Batteries built with bumpy components work better in the freezing cold

Lithium-ion batteries often lose their charge at sub-zero temperatures, but a design incorporating bumps into one of the main components makes them work much better

Technology 8 June 2022

Phone low on charge

Lithium-ion batteries perform poorly at low temperatures

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Lithium-ion batteries with bumpy components may hold charge better in freezing cold temperatures.

Rechargeable lithium-ion batteries are used in many electronic devices ranging from iPhones to electric vehicles. However, at temperatures below freezing, such batteries can take days to fully recharge or they store a lot less energy. For example, very cold weather can decrease an electric vehicle’s range by 30 per cent.

Xi Wang at Beijing Jiaotong University in China and his colleagues have found that changing the shape of a lithium-ion battery’s anode could make it work better at low temperatures.

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Anodes are involved in the charging and discharging of a battery and are normally flat in shape, but the team engineered a battery with a curved and bumpy one.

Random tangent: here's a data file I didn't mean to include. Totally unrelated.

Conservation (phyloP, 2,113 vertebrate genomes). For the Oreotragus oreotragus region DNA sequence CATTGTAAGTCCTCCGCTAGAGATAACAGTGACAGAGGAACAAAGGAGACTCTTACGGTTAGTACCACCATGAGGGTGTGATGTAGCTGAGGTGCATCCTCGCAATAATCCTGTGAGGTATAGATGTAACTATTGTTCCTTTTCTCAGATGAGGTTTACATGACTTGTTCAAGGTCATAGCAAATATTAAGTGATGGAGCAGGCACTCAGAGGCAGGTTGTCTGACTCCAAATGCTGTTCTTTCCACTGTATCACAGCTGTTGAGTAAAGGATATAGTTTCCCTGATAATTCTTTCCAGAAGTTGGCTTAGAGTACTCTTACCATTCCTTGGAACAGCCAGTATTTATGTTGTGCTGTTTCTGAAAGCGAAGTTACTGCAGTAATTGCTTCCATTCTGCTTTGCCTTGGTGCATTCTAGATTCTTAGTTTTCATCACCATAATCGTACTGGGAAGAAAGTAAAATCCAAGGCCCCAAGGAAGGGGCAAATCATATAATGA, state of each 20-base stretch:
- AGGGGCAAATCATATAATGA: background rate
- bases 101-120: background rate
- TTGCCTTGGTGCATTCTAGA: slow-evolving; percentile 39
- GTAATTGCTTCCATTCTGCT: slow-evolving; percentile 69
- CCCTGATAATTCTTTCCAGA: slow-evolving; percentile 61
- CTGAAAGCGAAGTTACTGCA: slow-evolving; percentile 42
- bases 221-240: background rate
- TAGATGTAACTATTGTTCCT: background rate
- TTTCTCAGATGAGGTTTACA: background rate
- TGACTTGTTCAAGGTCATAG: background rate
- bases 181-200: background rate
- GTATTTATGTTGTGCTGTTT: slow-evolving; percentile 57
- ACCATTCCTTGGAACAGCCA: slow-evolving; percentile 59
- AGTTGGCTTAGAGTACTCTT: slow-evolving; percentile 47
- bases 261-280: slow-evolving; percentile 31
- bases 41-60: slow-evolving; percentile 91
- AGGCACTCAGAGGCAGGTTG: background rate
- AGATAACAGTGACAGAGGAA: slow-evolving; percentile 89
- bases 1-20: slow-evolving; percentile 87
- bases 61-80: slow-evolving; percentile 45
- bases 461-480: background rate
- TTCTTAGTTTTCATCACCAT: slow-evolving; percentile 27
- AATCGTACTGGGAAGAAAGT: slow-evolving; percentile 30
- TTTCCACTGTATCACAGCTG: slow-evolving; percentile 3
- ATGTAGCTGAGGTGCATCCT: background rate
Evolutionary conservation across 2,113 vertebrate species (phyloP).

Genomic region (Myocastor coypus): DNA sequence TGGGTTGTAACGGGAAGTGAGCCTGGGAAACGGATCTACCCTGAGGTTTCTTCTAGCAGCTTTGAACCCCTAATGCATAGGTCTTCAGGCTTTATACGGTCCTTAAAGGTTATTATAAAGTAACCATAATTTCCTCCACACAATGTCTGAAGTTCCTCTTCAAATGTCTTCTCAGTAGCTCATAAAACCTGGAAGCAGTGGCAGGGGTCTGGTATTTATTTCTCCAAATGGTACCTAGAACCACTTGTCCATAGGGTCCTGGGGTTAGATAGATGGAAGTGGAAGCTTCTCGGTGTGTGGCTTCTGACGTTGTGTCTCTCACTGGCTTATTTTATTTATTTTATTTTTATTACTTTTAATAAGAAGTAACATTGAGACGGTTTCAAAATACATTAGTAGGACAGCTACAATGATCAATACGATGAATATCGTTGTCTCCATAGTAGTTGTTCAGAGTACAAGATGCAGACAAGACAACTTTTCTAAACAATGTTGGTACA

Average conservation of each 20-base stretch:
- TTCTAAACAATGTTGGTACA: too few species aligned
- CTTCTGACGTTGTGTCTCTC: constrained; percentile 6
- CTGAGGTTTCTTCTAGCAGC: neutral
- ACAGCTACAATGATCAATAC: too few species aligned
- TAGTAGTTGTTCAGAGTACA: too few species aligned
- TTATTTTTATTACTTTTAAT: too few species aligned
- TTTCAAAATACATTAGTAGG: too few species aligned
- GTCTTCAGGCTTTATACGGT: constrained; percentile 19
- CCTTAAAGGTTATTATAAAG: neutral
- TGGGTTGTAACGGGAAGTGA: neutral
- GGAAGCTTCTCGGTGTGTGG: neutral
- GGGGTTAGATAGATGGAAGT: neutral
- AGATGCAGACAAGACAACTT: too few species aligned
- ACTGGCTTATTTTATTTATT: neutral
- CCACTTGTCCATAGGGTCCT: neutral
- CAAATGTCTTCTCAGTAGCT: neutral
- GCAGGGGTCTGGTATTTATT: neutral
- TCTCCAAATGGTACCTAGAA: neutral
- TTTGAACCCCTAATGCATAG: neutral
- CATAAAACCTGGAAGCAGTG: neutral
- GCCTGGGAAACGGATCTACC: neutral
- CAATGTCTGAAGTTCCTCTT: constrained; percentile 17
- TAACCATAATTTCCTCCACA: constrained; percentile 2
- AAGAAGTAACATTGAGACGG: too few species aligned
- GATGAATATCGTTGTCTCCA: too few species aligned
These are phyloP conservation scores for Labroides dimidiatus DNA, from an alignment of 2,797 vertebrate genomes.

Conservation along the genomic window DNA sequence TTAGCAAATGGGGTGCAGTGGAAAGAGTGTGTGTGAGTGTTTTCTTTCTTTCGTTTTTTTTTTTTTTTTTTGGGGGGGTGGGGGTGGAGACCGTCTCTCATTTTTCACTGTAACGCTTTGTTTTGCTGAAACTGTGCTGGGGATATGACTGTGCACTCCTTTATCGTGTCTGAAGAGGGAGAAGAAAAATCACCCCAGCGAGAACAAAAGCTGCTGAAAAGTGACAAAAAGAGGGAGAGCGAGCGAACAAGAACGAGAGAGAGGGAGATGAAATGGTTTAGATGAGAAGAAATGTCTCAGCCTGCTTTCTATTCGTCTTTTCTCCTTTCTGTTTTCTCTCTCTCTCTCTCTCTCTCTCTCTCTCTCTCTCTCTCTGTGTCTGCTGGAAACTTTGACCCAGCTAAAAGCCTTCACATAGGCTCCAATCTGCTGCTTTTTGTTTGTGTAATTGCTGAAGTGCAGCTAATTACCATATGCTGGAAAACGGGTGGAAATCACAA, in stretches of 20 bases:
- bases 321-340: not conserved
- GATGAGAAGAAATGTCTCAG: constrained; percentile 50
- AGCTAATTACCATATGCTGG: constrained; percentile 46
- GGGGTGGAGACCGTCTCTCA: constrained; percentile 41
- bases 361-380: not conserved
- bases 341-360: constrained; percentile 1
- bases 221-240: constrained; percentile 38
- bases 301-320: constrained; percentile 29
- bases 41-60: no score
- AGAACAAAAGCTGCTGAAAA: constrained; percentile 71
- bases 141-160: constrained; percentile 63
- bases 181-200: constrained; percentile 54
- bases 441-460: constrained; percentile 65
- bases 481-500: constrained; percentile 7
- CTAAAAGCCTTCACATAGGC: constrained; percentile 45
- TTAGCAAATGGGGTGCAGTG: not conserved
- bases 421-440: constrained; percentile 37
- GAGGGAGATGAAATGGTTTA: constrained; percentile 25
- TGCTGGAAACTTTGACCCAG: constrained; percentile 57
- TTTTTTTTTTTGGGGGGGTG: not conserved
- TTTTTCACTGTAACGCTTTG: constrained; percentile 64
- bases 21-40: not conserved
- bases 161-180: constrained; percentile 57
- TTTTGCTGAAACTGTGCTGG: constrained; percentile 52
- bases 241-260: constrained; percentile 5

The researchers found that their bumpy battery retained around 86 per cent of its energy at -20°C compared with at room temperature. A similarly sized conventional lithium-ion battery could only hold around 3 per cent of its energy at the same cold temperature. Overall, batteries with the new anodes lasted longer than standard lithium-ion batteries at temperatures between -20°C and 25°C.

Charging and discharging a battery relies on charged particles flowing to and from the anode. Near freezing, most of the particles don’t have enough energy to make the trip, so the battery fails to power devices or recharge.

Making the anode bumpy and rounded puts charged particles closer to each other, meaning they cluster and interact, lowering the overall amount of energy they need to move.

So far, the method has only been tested in small, coin-shaped batteries like those used in watches. The researchers’ next challenge is to devise a way to reliably make many bumpy anodes for larger batteries.

Creating batteries that perform well at cold temperatures may also help researchers engineer one that works better at room temperature as well, says Ping Liu at the University of California, San Diego.

Journal reference: ACS Central Science, DOI: 10.1021/ascentsci.2c00411

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